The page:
Spring is the time of new beginnings. What better time to get toy clutter under control? If you want to cut down on the number of toys hanging around the house, but are meeting resistance, you have options! Try one of these ideas. Tell your children that if they can pick out 50 (or 100, or 200- how much do you need to cut back?) toys to get rid of, you will purchase one larger toy. Maybe you will see the last of those cheap happy meal toys! Choose something that they have been wishing for, that will motivate them to really cut back. An outdoor toy, such as a water slide, is a good choice for this time of year to encourage outdoor play. Make sure that you don’t pick something that is going to cause you just as much grief, such as a game with lots of pieces!
Another way to encourage cutting back on toys is to appeal to the entrepreneurial spirit. Tell them that you are having a garage sale, and they can keep the money that is garnered from the toys they cull. Older children can participate in the pricing, as a good opportunity to talk about supply and demand. Another, less time intensive option is to see if a children’s resale shop will buy the toys or put them on consignment.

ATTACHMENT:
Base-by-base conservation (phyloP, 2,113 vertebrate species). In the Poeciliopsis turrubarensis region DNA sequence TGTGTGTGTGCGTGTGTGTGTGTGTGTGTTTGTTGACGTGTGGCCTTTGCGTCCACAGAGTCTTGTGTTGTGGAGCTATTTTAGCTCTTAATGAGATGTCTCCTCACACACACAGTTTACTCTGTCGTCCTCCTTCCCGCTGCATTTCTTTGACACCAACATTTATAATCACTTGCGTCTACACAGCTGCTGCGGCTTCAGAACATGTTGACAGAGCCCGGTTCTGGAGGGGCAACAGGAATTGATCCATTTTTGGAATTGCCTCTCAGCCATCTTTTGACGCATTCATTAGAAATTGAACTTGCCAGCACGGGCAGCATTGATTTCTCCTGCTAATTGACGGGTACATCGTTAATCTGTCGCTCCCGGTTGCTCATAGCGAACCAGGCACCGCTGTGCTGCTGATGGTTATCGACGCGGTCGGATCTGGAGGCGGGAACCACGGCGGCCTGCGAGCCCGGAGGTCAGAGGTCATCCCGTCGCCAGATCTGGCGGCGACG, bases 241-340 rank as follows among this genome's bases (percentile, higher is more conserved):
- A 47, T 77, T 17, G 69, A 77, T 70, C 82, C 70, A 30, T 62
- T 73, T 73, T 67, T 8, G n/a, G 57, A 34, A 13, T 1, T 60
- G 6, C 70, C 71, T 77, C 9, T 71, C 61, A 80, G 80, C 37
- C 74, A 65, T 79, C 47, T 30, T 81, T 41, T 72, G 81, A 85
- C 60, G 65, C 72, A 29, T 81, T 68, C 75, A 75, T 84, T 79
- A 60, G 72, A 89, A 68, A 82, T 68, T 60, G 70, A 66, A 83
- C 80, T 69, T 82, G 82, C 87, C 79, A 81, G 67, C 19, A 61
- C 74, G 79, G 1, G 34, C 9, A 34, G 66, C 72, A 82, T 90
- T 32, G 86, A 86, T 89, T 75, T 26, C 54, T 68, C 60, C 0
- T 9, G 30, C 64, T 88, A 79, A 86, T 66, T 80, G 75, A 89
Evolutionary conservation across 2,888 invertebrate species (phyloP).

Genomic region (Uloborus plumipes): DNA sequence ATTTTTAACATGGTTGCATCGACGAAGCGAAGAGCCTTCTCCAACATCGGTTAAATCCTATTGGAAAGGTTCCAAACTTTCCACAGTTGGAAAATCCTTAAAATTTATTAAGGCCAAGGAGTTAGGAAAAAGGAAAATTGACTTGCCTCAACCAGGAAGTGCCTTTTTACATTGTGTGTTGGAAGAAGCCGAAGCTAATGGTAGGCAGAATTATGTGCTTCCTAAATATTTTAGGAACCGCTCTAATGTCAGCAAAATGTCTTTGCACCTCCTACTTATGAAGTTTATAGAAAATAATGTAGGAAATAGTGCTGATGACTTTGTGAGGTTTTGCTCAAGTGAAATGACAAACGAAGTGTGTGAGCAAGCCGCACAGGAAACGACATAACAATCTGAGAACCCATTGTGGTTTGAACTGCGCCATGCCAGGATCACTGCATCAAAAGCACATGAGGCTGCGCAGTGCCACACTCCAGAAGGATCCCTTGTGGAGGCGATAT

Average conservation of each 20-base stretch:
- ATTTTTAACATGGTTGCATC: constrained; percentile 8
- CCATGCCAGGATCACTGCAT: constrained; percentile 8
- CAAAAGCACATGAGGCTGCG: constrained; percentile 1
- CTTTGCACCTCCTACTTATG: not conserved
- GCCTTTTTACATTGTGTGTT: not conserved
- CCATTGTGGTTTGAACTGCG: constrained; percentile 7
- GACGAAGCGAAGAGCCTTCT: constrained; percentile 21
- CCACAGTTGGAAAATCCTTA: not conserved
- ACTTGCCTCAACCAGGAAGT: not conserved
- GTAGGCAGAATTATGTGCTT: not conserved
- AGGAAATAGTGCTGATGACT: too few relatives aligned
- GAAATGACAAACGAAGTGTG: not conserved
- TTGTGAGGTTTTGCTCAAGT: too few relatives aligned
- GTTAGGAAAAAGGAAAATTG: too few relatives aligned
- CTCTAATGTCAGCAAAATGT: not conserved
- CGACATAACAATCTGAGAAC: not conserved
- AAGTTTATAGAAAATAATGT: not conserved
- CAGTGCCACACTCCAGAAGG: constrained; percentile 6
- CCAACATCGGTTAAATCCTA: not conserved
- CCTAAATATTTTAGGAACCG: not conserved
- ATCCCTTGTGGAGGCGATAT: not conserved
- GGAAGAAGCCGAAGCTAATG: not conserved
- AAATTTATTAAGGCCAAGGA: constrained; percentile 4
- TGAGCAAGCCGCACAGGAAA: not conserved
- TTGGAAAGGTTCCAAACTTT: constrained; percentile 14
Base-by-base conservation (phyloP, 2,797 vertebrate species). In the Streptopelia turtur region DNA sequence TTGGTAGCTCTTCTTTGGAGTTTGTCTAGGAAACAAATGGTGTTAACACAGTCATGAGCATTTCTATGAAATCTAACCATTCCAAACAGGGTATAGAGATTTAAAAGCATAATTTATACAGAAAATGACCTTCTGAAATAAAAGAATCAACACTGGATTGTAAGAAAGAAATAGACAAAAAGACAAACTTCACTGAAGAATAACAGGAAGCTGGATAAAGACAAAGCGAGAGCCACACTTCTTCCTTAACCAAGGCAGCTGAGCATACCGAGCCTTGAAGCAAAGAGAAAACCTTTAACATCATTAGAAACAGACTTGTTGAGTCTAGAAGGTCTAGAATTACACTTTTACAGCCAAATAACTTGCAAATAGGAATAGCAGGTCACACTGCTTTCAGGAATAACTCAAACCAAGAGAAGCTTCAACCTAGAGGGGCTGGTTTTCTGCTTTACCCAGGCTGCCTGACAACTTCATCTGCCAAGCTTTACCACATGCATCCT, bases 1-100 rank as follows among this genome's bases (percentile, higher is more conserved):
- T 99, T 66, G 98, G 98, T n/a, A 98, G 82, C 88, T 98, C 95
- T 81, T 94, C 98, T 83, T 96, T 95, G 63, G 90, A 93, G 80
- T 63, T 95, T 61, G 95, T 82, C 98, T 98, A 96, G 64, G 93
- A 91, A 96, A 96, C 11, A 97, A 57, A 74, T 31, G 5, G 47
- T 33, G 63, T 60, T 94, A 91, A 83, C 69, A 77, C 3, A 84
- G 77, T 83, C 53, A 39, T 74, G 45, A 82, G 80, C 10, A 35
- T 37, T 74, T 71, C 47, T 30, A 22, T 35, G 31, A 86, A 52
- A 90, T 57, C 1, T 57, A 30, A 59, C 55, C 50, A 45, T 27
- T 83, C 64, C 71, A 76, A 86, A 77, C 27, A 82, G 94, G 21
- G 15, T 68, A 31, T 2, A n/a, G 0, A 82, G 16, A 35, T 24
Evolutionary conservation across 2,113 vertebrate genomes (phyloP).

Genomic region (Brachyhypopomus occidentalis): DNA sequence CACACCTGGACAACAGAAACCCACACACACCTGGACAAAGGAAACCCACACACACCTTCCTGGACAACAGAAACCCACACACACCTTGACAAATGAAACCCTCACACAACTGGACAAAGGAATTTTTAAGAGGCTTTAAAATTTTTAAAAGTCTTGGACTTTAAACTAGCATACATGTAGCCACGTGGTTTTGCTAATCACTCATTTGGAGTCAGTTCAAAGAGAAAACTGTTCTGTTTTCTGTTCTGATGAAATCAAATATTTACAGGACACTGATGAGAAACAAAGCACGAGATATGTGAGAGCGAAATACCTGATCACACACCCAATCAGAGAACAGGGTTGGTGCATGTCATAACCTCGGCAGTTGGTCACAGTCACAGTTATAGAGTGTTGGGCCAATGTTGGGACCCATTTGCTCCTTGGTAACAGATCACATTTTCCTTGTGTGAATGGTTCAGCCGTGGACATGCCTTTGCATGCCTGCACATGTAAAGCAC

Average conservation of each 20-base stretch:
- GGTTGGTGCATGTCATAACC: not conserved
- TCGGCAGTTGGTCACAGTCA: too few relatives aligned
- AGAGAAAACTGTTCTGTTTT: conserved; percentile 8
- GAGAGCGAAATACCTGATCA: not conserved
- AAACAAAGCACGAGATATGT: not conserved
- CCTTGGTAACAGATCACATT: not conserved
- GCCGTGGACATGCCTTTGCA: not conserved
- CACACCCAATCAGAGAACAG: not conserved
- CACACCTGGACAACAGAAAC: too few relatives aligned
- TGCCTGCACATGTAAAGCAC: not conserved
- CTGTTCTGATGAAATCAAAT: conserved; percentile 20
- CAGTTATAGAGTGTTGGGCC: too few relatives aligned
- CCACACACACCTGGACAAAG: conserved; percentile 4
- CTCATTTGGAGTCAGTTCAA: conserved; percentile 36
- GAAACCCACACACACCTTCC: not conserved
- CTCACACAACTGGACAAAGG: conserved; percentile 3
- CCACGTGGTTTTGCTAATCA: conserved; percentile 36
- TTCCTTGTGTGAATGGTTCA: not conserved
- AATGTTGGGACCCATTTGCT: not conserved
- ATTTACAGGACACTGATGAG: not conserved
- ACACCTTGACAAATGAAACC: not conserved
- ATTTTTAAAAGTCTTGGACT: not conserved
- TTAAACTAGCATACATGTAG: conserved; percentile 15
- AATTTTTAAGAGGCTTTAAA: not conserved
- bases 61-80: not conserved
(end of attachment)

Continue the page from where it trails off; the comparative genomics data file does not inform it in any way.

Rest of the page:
As you are going through the toys with your children, assess whether your current storage plans are adequate. Do they really have a space to put everything away? If there’s no place for it, it can’t get put away! Do you need more hooks, plastic storage bins, shelves? Sometimes a better storage plan can make a world of difference.
Another option to cutting down on toys underfoot is starting a toy rotation. You can do this in conjunction with culling toys, as well. Children don’t need tons of playtime options. In fact, it can be a bit overwhelming for them! They will happily play with what is available. Separate toys into 2-4 batches. Leave one out for playing with now, and pack the rest away for a predetermined time. Toys can be switched out monthly or quarterly. When the next batch of toys comes out and the old ones are packed away, there is much rejoicing, as the children get reacquainted with their ‘new’ toys.